Published: April 7, 2016
In early March, an employee and graduate of The University, Karl Kretsch, asked students a simple question: Are you registered to vote in Pennsylvania? Many replied with uncertainty, or the ever so popular “my vote doesn’t matter.” As the Pennsylvania primary election comes approaches, April 26, one event has helped solve students’ uncertainties.
Kretsch has been working on the local Bernie Sanders campaign for a couple months and decided it would be a good idea to get students registered to vote. After attending a strategy session that discussed reaching out to get people registered to vote, Kretsch thought it would be a good idea to come to The University.
“(The session) discussed doing something good for the community and to get people registered. Bipartisan, without regard to political affiliation, we just felt the need to register voters,” Kretsch said.
After doing some quick research, Kretsch discovered that there were no other clubs or organizations that were doing a voter registration activity, so he decided it was his responsibility to have such an activity. He wanted to make sure that his event was open to all. Kretsch was afraid that if his registration activity appeared to be biased, it would drive away young people from registering.
“It ended up being just five people on the second floor (of the DeNaples Center) over two evenings just getting people registered. We were extremely bipartisan. We tried to just give a little dialogue with students about the need to be registered if you weren’t,” Kretsch said.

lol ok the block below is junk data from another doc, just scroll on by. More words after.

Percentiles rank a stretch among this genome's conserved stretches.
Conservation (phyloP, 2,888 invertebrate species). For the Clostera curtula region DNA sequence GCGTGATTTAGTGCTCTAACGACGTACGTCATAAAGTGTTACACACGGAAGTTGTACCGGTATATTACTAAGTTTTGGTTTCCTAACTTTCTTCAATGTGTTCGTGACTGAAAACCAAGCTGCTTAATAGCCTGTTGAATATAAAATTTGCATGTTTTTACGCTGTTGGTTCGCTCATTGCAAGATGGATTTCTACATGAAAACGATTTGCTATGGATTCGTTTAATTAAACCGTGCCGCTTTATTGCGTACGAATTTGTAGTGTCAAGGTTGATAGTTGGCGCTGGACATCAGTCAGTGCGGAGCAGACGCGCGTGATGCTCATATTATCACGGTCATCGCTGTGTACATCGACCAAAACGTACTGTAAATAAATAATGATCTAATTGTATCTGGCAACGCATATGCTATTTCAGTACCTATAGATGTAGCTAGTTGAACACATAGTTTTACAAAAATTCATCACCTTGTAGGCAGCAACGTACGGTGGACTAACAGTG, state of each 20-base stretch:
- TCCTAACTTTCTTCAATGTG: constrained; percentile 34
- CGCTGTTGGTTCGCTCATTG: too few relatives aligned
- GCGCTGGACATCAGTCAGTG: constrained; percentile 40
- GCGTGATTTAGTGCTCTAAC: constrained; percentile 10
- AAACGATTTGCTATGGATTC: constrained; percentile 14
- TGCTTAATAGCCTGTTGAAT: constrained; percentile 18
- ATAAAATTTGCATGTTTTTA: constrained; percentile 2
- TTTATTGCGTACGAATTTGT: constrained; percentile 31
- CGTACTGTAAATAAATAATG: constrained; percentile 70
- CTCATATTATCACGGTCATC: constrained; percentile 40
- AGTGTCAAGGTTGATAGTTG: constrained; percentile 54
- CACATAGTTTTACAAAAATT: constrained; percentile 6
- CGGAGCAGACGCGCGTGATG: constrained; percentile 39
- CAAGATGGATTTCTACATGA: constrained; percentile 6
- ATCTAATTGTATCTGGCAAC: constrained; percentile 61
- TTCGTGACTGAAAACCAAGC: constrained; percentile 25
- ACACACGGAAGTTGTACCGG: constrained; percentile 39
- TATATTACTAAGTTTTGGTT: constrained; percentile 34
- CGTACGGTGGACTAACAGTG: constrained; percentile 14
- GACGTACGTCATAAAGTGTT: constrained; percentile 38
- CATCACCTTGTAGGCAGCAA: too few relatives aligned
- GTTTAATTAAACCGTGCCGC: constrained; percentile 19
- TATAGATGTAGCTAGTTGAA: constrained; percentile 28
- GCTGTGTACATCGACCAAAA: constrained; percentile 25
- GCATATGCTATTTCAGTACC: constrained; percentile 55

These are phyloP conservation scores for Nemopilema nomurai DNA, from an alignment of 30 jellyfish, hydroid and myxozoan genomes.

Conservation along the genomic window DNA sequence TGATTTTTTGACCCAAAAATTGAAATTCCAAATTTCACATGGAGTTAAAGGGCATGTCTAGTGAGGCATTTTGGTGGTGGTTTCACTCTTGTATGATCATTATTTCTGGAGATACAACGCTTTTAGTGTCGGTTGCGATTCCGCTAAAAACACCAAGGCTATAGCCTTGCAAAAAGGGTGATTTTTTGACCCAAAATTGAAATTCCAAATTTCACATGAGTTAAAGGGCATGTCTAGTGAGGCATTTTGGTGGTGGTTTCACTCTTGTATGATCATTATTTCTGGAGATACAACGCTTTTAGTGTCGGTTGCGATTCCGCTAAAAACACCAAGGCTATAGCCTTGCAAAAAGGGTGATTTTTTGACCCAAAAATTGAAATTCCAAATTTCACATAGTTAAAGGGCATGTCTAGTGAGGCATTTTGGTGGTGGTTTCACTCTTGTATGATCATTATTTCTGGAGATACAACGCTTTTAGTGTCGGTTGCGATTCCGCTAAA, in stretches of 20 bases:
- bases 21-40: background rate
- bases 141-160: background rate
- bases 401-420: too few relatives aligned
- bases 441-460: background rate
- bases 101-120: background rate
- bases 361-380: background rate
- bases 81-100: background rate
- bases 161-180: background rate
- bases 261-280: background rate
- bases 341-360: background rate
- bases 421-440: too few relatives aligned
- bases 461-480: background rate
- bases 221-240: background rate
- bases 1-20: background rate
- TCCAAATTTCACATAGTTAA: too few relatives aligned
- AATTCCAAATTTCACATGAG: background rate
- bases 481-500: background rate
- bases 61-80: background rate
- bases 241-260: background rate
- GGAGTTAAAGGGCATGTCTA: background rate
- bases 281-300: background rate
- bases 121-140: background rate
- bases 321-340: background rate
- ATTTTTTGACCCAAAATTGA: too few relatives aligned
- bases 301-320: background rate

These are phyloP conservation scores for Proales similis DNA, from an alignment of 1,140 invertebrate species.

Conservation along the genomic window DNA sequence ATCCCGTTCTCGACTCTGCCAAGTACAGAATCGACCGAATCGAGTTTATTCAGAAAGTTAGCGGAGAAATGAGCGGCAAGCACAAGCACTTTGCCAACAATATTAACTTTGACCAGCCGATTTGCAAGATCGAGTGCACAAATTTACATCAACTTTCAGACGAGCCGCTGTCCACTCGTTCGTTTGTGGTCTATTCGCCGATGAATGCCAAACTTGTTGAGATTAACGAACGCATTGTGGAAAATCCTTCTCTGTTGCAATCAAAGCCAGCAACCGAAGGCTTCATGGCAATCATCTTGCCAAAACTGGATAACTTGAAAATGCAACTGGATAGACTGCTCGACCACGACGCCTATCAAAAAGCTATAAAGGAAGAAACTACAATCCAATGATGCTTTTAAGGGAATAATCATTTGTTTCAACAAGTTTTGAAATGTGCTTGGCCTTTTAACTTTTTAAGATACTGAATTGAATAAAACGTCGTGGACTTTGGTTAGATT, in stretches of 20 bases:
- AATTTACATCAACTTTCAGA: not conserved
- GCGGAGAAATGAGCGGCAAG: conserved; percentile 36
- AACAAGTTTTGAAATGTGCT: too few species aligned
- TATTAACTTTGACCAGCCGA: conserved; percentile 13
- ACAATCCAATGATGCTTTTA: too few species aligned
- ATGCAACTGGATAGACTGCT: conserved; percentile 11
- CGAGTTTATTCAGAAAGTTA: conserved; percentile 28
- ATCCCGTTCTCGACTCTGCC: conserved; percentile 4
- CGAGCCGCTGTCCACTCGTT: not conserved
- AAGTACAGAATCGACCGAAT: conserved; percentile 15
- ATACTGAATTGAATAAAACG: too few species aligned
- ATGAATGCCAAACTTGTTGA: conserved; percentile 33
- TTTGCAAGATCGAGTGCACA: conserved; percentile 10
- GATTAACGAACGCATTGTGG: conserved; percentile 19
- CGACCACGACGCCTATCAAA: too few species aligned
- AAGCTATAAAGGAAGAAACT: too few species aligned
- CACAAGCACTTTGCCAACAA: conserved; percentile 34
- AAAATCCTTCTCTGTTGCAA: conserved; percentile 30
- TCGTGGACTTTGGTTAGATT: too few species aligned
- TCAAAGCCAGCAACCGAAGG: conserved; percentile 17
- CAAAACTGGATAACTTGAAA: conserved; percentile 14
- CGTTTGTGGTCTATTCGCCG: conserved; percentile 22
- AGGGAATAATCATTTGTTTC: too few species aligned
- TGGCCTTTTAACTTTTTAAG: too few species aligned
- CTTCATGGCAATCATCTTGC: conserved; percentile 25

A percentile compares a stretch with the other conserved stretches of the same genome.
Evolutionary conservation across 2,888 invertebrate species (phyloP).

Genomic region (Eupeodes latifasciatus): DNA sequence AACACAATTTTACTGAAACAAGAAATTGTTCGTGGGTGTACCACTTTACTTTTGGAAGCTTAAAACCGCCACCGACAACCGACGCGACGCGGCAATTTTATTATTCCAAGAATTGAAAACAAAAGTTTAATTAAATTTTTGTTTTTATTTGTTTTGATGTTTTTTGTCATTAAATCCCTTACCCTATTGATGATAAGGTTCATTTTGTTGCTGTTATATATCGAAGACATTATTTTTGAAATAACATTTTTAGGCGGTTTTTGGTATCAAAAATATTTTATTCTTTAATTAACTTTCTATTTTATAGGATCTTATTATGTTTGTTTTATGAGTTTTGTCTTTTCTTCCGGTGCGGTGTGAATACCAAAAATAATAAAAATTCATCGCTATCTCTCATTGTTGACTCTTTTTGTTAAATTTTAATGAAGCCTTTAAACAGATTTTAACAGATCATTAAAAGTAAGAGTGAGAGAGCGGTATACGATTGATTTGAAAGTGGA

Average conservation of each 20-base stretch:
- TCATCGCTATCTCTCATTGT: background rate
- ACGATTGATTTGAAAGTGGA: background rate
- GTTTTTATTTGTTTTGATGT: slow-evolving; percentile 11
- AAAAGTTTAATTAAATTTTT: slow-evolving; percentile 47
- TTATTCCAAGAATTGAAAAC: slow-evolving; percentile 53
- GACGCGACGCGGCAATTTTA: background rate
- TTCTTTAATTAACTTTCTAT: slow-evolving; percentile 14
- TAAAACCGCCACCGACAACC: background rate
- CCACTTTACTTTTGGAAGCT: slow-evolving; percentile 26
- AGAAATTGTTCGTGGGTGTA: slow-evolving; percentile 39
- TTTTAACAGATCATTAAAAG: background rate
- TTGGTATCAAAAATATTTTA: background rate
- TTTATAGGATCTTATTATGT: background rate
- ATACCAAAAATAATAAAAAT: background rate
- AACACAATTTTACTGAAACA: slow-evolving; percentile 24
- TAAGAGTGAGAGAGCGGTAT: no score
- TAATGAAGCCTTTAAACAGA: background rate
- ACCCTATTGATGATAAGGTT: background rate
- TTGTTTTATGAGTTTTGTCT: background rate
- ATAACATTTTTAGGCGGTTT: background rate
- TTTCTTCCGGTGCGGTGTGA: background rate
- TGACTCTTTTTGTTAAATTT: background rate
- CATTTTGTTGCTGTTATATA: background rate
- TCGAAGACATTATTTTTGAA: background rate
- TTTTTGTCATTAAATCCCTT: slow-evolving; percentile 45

Having a voter registration activity had mixed responses. Some thought it was a good idea, while others thought the opposite. In the end, over 100 people either registered to vote or made adjustments to their voting sheets. Voting has always been an important civic duty, but here in Pennsylvania, it means all the difference.
Pennsylvania is a swing state, meaning both major political parties — Republicans and Democrats — are supported almost equally throughout the state. Winning a swing state could largely affect candidates like Bernie Sanders or Donald Trump. Past elections have shown that winning swing states generally leads to an election win.
Although Pennsylvania has been voting Democratic recently, it does not mean that they will not vote Republican this time.
Getting young voters to register and actually participate in the voting process could potentially change all that. Now, because of Kretsch’s activity, there are 100 new voters in Pennsylvania that will have a say in which presidential candidate from both parties win the primary election.
There will be shuttles running from the DeNaples circle every 15 to 30 minutes starting at 3 p.m. and ending at 7:30 p.m. April 26.
Kretsch has some advice for people unsure of who they will vote for.
“Follow the issues. Avoid labels, and avoid the ‘I’m a Democrat, so I must be a progressive liberal.’ Really understand the spectrum, and really understand that we are not the whole world. We are really a small portion of it, and as a Jesuit you need to be aware of all people, and you need to understand that when we vote, we vote for the world,” Kretsch said.
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